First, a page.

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  11. #39
    Senior Member amfortas's Avatar
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    Nicholas Hytner is responsible for probably the best Cosi fan Tutte available, a sprightly Cunning Little Vixen, and a mixed-reviewed staging of Don Carlo that appears in both the Royal Opera House DVD and the Met HD broadcast.


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  13. #40
    Senior Member amfortas's Avatar
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    Julie Taymor is known more for Broadway and film, but she's done a brilliant Oedipus Rex and a beautiful Magic Flute at the Met.


  14. #41
    Senior Member amfortas's Avatar
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    Jean-Pierre Ponnelle always brought a stylized, Baroque sensibility to his work. He was probably best known for his series of Monteverdi and Mozart films.




  15. #42
    Senior Member amfortas's Avatar
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    Sir Peter Hall, noted Shakespearean director, also staged numerous operas at Glyndebourne and the Royal Opera House, often featuring his then-wife Maria Ewing.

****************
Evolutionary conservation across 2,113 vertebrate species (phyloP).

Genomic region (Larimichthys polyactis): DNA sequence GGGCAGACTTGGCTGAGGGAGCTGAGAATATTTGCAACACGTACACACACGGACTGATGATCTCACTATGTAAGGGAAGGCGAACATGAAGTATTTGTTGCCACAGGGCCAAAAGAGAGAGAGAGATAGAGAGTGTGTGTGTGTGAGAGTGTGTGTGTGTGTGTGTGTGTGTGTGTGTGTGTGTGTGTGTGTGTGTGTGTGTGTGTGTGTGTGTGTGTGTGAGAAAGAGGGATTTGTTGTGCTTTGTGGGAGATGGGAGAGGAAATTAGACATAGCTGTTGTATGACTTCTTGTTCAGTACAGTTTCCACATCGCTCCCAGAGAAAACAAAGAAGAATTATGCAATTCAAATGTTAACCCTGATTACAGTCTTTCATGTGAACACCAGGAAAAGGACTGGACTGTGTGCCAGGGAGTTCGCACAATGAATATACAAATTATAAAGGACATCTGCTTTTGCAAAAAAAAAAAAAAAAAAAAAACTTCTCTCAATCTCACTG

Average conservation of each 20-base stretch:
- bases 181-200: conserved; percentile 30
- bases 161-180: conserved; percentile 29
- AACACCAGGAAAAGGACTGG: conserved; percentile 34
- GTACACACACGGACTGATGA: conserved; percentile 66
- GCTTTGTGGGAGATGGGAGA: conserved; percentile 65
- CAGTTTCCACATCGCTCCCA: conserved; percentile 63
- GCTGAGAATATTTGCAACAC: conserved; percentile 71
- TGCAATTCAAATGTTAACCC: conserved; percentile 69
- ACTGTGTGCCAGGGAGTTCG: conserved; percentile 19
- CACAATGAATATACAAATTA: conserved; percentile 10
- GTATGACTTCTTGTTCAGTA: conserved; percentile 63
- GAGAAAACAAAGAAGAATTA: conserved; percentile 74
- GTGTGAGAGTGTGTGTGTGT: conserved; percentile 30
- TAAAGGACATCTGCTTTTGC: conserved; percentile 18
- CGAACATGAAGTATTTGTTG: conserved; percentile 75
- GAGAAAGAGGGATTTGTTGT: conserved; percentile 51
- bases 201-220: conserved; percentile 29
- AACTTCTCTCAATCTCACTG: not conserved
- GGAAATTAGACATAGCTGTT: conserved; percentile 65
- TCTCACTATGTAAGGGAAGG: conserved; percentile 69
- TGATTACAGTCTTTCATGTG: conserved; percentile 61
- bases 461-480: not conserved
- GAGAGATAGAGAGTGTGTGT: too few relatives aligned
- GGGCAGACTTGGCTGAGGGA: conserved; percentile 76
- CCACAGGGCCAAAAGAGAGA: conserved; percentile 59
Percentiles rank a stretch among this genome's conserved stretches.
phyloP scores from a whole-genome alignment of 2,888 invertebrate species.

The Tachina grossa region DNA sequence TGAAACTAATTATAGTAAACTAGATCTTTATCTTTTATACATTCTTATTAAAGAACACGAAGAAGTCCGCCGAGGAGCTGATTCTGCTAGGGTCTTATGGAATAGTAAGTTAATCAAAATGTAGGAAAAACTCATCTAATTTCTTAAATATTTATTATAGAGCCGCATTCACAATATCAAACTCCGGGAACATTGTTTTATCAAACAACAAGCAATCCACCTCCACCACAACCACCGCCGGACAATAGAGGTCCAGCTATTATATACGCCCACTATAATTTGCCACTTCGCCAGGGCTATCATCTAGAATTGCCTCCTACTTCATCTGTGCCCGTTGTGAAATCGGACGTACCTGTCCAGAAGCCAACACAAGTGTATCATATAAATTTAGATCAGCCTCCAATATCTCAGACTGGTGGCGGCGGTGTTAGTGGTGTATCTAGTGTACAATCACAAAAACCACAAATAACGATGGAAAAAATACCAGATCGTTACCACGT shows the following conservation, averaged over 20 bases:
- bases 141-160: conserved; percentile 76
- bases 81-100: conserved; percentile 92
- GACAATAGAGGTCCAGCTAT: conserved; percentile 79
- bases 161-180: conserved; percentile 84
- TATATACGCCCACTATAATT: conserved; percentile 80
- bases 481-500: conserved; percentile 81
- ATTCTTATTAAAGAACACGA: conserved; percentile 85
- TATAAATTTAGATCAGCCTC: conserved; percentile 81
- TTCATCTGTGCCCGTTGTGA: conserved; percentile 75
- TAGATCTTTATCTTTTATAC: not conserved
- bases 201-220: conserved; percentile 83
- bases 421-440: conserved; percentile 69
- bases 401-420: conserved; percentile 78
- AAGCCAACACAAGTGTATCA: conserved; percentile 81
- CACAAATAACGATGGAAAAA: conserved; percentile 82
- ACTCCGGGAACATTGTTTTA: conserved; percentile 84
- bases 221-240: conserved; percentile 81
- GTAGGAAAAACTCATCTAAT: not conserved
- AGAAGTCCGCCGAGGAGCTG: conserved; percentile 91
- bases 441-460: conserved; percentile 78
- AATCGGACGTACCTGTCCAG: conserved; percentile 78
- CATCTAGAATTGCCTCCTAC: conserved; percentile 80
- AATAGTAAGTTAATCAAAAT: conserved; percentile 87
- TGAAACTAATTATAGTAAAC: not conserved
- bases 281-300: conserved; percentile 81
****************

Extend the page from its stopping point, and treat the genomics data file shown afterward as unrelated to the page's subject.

16. #43
    Senior Member amfortas's Avatar
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    John Dexter, another English theatre director, did some of the more successful traditional opera productions at the Met.


  17. #44
    Senior Member amfortas's Avatar
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    John Schlesinger, yet another English stage and film director, was also responsible for some lavish, effective traditional stagings.


  18. #45
    Senior Member amfortas's Avatar
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    Elijah Moshinsky, an Australian director (though born in China), was long an established figure at the Royal Opera House and the Met.